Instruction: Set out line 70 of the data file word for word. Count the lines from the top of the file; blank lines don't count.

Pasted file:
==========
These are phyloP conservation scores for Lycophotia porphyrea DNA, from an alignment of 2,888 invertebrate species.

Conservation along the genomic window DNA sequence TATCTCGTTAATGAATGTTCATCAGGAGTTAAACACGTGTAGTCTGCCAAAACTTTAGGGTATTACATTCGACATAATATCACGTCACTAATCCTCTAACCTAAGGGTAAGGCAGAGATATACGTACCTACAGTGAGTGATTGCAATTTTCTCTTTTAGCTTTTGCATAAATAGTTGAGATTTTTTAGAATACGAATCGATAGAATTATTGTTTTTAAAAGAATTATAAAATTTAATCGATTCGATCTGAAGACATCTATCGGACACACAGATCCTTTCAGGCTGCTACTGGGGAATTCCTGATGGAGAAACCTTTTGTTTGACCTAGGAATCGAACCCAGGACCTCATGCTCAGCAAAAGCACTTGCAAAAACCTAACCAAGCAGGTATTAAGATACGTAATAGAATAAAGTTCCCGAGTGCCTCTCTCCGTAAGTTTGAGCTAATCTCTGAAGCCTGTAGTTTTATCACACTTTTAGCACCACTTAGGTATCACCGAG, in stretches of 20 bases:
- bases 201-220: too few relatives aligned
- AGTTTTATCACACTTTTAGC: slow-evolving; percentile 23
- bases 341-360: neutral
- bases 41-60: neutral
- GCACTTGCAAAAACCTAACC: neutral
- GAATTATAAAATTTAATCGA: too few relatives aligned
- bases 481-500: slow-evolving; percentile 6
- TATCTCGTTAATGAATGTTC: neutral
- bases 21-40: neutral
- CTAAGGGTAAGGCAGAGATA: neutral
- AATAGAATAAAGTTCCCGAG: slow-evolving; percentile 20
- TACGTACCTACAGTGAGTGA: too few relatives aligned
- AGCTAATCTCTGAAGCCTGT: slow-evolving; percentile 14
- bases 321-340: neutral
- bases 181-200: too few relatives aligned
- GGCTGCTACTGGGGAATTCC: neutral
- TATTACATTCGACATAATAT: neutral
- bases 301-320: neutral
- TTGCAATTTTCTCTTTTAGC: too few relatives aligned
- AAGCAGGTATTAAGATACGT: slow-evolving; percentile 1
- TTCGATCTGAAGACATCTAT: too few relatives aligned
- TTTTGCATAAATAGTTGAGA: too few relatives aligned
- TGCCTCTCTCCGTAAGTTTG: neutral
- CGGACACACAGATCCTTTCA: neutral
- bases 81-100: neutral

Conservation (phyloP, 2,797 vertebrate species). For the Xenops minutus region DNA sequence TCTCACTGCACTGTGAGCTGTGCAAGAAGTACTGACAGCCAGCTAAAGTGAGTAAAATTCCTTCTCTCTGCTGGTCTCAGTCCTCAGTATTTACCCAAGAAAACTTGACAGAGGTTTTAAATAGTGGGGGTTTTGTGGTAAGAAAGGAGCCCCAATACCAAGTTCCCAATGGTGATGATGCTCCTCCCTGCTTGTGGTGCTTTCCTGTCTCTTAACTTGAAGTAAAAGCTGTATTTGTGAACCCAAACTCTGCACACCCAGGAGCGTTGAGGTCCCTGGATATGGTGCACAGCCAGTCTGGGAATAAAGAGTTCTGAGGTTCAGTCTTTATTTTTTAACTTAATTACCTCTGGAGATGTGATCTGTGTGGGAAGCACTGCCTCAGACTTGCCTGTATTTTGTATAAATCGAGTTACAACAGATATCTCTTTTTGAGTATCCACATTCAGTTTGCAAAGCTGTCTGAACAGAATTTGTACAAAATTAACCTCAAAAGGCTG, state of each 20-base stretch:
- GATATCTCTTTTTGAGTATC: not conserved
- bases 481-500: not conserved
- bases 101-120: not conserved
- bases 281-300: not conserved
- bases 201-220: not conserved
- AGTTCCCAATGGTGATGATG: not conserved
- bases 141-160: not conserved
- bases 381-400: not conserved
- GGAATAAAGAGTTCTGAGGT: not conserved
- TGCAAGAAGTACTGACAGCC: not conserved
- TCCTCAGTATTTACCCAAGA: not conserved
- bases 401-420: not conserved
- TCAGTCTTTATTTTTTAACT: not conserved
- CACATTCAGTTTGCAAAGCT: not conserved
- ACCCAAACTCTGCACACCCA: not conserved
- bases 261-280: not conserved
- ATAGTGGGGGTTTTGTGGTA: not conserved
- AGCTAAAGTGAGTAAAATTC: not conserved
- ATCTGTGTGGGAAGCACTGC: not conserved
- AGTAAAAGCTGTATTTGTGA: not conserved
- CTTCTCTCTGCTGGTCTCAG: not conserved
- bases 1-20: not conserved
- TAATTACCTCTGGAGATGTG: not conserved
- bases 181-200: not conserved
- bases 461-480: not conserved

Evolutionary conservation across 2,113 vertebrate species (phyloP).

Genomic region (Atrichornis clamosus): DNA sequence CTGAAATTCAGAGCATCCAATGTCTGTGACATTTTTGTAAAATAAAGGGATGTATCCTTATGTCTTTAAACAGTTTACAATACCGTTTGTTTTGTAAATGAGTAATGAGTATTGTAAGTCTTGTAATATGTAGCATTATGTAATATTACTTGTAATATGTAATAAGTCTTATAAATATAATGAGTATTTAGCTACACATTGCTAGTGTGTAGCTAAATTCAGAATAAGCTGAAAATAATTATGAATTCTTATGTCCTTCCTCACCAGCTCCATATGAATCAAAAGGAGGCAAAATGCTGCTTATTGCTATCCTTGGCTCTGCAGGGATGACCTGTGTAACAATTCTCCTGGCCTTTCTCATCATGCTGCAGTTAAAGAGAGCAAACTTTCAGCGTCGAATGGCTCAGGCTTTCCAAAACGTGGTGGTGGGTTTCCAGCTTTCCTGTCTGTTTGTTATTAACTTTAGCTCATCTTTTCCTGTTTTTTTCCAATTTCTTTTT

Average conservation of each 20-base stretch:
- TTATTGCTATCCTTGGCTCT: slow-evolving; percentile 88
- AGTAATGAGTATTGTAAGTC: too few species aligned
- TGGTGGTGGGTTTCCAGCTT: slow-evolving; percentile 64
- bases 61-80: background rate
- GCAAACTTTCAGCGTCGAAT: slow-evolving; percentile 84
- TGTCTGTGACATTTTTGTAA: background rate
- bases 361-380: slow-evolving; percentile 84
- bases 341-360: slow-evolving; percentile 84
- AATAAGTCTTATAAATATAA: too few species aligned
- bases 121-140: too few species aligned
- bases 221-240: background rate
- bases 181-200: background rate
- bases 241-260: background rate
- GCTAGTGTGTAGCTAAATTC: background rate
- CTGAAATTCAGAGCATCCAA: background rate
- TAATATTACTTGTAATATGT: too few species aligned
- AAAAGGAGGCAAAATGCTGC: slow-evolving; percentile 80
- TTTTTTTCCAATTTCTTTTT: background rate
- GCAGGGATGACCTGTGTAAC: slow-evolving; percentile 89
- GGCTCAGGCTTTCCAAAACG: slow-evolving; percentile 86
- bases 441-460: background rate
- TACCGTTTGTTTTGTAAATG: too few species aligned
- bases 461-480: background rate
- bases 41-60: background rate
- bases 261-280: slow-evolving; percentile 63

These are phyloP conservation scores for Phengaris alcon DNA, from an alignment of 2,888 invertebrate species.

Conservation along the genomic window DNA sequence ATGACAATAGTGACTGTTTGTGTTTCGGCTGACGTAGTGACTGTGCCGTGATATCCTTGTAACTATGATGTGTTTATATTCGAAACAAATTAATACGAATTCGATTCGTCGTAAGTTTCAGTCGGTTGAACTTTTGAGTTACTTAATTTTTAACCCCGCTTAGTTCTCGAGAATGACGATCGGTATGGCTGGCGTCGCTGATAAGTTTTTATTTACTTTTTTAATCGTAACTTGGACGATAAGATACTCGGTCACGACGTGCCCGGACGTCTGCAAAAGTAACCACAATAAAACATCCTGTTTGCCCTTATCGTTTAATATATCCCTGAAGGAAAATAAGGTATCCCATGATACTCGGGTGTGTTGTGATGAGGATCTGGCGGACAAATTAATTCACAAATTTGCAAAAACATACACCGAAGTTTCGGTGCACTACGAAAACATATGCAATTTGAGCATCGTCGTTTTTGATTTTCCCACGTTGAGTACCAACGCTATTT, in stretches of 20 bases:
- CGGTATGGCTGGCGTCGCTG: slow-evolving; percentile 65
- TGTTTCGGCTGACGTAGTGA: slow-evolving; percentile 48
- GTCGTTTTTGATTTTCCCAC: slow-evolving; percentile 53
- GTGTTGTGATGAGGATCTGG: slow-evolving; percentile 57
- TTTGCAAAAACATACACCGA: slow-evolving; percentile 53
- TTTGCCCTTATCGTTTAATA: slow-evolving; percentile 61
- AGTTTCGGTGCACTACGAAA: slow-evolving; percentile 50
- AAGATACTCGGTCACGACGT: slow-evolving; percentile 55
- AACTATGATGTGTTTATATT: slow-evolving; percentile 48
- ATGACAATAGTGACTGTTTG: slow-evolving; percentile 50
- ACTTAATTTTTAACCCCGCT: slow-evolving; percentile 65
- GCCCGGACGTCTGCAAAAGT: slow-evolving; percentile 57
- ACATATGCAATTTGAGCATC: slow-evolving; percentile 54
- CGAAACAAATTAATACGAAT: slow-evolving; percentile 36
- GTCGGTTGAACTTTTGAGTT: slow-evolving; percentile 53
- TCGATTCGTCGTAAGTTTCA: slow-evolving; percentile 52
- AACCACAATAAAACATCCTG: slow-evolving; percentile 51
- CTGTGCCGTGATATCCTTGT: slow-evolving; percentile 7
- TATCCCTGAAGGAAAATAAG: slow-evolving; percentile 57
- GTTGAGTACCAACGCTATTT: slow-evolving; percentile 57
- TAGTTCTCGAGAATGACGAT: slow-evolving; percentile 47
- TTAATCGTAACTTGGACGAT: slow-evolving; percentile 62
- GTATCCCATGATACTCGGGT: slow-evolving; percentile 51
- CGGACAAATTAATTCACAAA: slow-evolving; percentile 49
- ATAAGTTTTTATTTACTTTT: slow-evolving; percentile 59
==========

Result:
- GCTAGTGTGTAGCTAAATTC: background rate